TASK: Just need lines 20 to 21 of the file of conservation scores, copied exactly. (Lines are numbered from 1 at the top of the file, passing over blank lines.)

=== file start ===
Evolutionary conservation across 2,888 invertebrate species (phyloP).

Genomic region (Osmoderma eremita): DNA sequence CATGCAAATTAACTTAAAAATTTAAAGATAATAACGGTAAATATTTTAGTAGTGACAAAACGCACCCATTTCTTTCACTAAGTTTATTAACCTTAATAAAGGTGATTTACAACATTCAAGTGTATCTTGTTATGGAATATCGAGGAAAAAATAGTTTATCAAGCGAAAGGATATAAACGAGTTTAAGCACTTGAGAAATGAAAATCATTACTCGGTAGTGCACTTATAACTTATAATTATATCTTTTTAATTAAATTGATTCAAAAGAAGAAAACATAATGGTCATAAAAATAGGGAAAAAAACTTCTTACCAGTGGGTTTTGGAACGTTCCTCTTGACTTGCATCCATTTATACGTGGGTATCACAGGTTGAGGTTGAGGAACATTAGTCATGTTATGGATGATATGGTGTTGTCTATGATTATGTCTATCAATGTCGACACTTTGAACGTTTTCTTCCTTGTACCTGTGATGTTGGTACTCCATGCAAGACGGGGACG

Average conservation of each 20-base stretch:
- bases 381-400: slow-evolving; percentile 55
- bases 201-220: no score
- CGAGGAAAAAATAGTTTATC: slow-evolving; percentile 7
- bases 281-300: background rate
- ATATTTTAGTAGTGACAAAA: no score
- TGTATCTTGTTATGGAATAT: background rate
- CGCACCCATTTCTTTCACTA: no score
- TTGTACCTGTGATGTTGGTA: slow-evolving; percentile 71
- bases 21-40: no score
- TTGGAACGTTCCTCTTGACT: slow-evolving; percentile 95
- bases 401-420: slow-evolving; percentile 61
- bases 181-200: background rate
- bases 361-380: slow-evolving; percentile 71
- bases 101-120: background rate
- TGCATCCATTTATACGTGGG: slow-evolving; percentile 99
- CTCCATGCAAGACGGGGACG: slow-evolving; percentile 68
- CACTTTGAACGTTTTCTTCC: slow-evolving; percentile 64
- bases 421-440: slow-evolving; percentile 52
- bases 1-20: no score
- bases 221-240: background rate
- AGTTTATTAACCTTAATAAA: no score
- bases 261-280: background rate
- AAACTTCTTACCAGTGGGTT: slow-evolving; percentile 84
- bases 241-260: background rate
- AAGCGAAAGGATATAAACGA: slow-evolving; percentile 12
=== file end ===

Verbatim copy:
- CACTTTGAACGTTTTCTTCC: slow-evolving; percentile 64
- bases 421-440: slow-evolving; percentile 52